Widow by Denise Weimer

Broken Pottery

WidowWidow by Denise Weimer is the second book in the Restoration series but can be read as a stand-alone as any information needed from the first novel is incorporated into the second one. It is both a contemporary and a historical Christian novel. Much of the action is present day but some is mid nineteenth century.

Widow is an amazing read. The detail about garments and furnishings is comprehensive and a delight for the reader. Denise Weimer has clearly researched thoroughly.

It was an absolute pleasure to catch up with all the characters from book one, including Yoda the kitten. As Denise Weimer writes with care about even the smallest kitten, the reader is reminded that God cares about every detail of our lives. Nothing is too big or too small for Him.

God is central to the novel. There are well established Christians and there are new Christians in the story. Denise Weimer demonstrates how we need to support each other and build each other up in our faith. God is a powerful God and when we let Him into our lives we should hand control over to Him. “When you committed your life to Him, you agreed to let Him be the pilot.” As Christians we need to be in tune with God and listen for His guiding. “The power of God was showing up there, not in loud and forceful demonstrations, but in a quiet soul searching manner.” The voice of God is sometimes just a whisper.

God is always with us. The novel shows that there is more to life than what we can see. “Dark times can leave dark shadows.” Life is a spiritual battle and “When God’s at work and God stuff starts to happen, there’s always opposition.” We need to arm ourselves with God’s word and with prayer.

Within the novel characters place much emphasis on the power of prayer. Characters pray in the bad times, in the good times, and for help and guidance. This reminds the reader that we should pray at all times and we should expect answers to prayer.

Life is not always nice or fair. Within Widow there are tough themes of domestic and child abuse. Denise Weimer sensitively presents both areas. Domestic abuse can trap a wife “No one knew I had been plunged into the depths of a slavery no less binding, but far subtler than hers (a Negro servant).” Domestic abuse is not new. It has been around for centuries. There is also the topic of rape, racial prejudice and illegitimate children. Again, these are sensitively covered.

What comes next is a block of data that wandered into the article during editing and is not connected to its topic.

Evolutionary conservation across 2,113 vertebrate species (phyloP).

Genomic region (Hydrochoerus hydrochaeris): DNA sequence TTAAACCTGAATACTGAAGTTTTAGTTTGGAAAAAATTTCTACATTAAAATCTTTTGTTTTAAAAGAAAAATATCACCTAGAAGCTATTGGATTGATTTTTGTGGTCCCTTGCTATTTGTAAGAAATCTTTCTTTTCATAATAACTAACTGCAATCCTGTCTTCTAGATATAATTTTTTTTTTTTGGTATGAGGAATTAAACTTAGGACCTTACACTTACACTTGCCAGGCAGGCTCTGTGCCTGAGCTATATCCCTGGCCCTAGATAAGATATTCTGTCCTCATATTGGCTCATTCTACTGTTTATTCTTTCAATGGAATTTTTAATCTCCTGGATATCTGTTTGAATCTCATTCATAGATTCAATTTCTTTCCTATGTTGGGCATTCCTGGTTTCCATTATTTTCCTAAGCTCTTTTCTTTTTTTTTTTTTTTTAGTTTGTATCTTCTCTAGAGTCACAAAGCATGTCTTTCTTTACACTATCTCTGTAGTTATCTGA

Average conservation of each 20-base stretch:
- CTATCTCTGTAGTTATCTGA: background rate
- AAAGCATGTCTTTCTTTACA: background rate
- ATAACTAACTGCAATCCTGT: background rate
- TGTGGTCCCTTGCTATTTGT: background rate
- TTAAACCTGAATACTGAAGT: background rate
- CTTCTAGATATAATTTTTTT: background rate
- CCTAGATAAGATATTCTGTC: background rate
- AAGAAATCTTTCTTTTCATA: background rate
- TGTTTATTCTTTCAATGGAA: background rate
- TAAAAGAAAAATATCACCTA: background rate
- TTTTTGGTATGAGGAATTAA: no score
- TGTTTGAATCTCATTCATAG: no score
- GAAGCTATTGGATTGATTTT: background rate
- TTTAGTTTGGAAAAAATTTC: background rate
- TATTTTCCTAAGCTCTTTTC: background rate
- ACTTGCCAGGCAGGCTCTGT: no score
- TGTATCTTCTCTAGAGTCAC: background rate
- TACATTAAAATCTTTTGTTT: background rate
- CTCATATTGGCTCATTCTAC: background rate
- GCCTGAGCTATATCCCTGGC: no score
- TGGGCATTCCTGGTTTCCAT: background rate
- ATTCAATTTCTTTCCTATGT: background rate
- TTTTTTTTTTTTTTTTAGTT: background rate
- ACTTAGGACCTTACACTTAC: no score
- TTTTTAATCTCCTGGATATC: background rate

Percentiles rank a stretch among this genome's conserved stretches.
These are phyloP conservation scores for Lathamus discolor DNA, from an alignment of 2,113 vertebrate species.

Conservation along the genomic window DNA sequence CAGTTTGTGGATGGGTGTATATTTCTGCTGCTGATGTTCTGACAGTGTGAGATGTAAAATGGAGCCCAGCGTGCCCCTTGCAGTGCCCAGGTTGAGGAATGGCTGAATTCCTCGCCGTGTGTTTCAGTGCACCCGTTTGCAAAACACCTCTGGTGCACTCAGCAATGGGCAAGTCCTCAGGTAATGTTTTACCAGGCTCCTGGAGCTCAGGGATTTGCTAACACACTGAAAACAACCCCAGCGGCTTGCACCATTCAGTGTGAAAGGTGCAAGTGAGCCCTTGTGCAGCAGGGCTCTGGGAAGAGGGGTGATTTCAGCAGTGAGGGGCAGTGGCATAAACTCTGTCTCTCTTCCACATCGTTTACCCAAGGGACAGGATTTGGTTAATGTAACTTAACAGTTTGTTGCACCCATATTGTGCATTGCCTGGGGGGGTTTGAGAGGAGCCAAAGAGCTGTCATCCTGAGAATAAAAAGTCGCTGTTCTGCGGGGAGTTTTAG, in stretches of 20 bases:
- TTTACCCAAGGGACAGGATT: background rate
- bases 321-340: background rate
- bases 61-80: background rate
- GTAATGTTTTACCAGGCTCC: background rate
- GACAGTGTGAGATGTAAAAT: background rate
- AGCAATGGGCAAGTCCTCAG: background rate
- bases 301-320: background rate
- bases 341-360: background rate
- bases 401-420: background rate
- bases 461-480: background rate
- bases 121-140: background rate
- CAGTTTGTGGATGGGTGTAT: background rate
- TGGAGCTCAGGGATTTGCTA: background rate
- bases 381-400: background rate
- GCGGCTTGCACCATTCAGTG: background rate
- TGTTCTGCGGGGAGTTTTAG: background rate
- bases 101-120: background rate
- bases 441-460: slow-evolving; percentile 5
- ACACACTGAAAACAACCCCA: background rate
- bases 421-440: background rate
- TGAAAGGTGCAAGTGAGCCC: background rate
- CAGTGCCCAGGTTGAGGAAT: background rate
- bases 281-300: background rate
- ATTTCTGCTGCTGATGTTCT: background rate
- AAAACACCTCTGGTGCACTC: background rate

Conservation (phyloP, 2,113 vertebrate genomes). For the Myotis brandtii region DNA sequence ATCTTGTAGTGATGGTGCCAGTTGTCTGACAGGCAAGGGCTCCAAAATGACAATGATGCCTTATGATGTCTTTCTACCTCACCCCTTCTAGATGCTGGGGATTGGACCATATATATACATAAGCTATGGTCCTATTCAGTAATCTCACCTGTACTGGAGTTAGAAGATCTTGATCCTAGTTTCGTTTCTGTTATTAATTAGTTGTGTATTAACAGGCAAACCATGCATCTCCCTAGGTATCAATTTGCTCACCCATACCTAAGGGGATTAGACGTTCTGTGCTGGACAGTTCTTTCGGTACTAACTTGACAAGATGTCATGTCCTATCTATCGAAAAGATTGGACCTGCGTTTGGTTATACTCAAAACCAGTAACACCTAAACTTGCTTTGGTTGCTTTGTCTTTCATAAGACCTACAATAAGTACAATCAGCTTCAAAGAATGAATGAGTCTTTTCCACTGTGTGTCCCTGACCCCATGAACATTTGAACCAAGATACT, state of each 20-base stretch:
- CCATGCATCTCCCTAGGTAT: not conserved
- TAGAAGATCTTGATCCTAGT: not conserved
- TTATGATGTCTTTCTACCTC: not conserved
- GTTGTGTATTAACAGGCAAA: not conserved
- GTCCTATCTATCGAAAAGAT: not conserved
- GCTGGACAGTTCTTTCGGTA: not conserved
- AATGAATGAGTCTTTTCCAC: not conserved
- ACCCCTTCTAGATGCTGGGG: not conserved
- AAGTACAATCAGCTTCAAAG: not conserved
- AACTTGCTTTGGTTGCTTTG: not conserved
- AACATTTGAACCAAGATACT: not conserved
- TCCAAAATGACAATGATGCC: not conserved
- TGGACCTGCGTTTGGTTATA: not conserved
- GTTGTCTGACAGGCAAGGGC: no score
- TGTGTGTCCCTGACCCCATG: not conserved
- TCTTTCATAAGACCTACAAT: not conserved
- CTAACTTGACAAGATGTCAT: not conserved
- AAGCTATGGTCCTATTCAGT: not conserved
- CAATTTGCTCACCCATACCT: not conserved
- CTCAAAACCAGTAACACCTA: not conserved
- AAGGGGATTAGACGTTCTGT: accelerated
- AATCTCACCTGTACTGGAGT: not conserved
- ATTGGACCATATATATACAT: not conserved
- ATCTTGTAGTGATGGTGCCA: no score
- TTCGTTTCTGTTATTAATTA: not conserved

Linked in to these dark themes is the theme of forgiveness. Forgiveness is powerful. Forgiveness is freeing for the victim. It is acknowledging that the perpetrator has no power over you. On our own, we may be unable to forgive, but calling out to God means He will stand alongside you and give you the strength to forgive.

God is a God of restoration. He will restore the years that the locusts have eaten. As Jennifer restores the properties within the novel, so God is restoring lives. The buildings to be restored can be seen as a motif for broken lives. “It isn’t about buildings. It’s about relationships.” With love and care and attention both buildings and people can be restored to their former glory.

There are some wonderful characters within Widow. They are fully rounded and realistically drawn. The reader can empathise with both their fears and their dreams. I found myself getting quite excited at some of Jennifer’s restoration projects. Her enthusiasm was contagious. I loved the relationship between Jennifer and twelve year old Montana – they encouraged each other and built each other up, showing that friendship can surpass age boundaries.

I have absolutely adored the first two books in the Restoration trilogy and am eagerly awaiting the third book. Denise Weimer is a superb author who certainly knows how to draw her reader into her novels.

Give yourself a treat and buy both White and Widow today.
I received this book for free in exchange for a fair and honest review.  No monetary compensation was received and all views expressed are my own.






Leave a Reply

Your email address will not be published. Required fields are marked *

This site uses Akismet to reduce spam. Learn how your comment data is processed.